Travelling off the beaten path

I’ve been fortunate to be able to travel a bit. As of this writing, I’ve been to Toronto several times, Montreal, Kingston, and London, Ontario. All of these places have one thing in common. They’re all big cities.

What happens when a person with a disability wants to travel to a small town or somewhere off the beaten path just for fun?

Also, what happens when you need to travel due to a family emergency?

For most people, a trip to the countryside is pretty simple. They can hop into a car, and off they go for a day or longer. For a person with a disability who’s unable to drive or sit in a passenger seat, a relatively easy car ride becomes difficult.

Recently, a very close friend’s Mother’s passed away. The funeral was just outside of Ottawa. On top of the typical emotions associated, he was also very concerned about how he would travel to the town, or even if he’d be able to get there. For the first few days, he was on the phone trying to find a wheelchair accessible van. When a loved one dies, the last thing you should be worrying about is trying to find a van that can accommodate your wheelchair and thinking you may not be able to attend solely due to your physical disability.

I am happy to report that he was able to take the train safely there and back. The train station there was only a few minutes away from where the service was being held. In this case, it ended well, but you shouldn’t have to jump through hoops just to attend a funeral. I also wonder how many PWD weren’t able to attend a funeral due to a lack of wheelchair accessible vans.

Some of you may be wondering what it takes for a PWD to travel somewhere in the Ottawa Valley.

For this, I’ll use myself in this example.

First, I’d need to find a local car rental place that rents wheelchair accessible vans. Based on my own experience, and others (as I mentioned above) that I know, they’re tough to find. If you’re fortunate enough to find somewhere, they typically only have a few available, and they tend to get booked up quickly.

Now when it comes to finding a van, I would need to find a van with enough room for my wheelchair, which is pretty big. I’d also require a van that has straps to keep my chair safely secured, as well as a second seatbelt for myself. Oh, and I’d also need to make sure that someone could drive me if my PSW can’t. Once that’s all arranged, I’d move on to the next step.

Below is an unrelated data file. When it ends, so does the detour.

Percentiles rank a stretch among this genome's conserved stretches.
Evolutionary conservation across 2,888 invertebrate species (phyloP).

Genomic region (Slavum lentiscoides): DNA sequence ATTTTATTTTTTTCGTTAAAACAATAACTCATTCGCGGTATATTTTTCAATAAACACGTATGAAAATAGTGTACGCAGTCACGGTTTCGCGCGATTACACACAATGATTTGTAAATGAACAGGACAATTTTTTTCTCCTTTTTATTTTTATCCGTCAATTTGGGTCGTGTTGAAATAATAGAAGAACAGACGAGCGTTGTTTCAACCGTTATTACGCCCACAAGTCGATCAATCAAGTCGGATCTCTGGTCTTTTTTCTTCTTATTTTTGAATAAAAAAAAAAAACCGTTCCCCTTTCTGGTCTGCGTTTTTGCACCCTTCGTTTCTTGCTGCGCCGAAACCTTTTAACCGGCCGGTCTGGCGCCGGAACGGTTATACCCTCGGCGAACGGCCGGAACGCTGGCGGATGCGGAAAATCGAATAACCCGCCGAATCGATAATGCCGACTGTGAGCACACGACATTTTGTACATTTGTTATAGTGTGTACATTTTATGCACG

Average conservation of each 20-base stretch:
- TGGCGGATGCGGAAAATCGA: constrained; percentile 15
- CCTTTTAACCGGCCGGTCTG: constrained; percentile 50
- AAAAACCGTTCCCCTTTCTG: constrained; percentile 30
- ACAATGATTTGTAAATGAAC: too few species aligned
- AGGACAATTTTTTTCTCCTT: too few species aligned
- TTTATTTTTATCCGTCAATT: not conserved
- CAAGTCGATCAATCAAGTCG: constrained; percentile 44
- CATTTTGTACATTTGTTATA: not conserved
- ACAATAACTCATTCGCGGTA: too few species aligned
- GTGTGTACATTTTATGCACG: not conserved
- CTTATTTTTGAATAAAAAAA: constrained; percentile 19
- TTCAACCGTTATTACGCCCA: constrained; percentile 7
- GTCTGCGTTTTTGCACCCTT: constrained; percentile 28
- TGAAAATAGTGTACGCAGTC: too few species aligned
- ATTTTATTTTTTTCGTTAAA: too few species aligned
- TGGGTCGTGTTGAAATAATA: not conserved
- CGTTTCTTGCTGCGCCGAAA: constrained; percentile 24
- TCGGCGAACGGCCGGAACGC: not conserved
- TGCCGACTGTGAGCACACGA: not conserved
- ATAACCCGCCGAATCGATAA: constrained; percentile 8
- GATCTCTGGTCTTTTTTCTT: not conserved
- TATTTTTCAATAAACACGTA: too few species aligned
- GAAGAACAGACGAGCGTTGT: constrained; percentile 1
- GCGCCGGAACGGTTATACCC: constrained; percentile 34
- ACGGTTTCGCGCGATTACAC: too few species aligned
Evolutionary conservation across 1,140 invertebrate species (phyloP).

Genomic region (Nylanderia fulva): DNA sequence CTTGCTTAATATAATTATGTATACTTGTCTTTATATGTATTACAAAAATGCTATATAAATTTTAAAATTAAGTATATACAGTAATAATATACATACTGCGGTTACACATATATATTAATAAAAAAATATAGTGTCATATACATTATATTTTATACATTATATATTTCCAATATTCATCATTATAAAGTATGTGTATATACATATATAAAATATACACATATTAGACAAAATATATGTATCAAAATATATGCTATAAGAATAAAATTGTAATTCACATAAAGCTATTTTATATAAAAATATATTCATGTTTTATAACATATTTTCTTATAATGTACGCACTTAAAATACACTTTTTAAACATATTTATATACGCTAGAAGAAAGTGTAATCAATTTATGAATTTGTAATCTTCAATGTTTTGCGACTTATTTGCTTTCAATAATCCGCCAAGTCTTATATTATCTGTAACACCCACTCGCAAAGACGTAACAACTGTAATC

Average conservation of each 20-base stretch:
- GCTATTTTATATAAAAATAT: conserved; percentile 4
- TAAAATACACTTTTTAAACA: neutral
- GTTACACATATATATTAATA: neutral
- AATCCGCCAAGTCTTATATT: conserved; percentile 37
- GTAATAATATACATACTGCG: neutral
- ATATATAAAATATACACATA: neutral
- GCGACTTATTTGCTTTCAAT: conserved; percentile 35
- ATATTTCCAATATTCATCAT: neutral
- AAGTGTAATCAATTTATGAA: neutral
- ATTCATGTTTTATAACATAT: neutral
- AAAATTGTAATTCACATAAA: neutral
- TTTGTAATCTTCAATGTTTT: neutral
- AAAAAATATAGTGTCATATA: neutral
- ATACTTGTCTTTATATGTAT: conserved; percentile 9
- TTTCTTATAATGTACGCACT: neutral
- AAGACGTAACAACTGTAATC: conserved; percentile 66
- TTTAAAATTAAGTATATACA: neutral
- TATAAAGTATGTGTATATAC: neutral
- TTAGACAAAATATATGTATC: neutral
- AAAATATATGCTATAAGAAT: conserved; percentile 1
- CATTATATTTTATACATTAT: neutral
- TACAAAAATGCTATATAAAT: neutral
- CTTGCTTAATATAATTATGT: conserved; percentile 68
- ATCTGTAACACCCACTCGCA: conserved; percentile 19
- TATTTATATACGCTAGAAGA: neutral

The next step would be the rental fees. I’m not going to mention all of the costs associated with renting a vehicle because you may stop reading if you’re on ODSP. One such expense would include gas. As you’re all probably aware, fueling costs can quickly add up.

I have several friends that are located throughout the valley that I’d love to visit. There are also towns that I’d love to explore, and perhaps even go camping, or take a tour of Algonquin Park.

Besides camping and touring, there are tons of other events that some PWD miss out on due to cost and lack of wheelchair accessible vans.

Such as:

  • Seeing Fall colours in Gatineau Park
  • Farmers Markets
  • Holiday Decorations Drive Through Events
  • Country Fairs
  • Concerts
  • & more

Sadly, the issue of travelling, even within Ottawa, can be costly. In a previous column, I mentioned how much it costs to ride Para Transpo. In certain parts of Ottawa, a “rural fare” is added. The cost is $9.50, even for those with a Presto pass.

Let’s do the math.

If you purchase a Monthly Community Pass, that’ll set you back $43.25. Now, add in $9.50 per trip. If you’re going somewhere “rural,” you’re going to need to pay $62.25.

What exactly constitutes “rural,” according to Para Transpo and the City Of Ottawa?

One example would be the Rideau Carleton Raceway/Casino. If I wanted to go there, I’d need to pay the extra fare.

Good news, though.

If I had to go to the airport, which is pretty close to the Casino, it’s no extra charge.

While on this topic.

I should mention that Uber and other rideshare companies aren’t wheelchair accessible. To my knowledge, none of their drivers use wheelchair accessible vans. I consider this to be a HUGE oversight that needs to be further addressed by the City.

We just want to be able to experience things that most take for granted.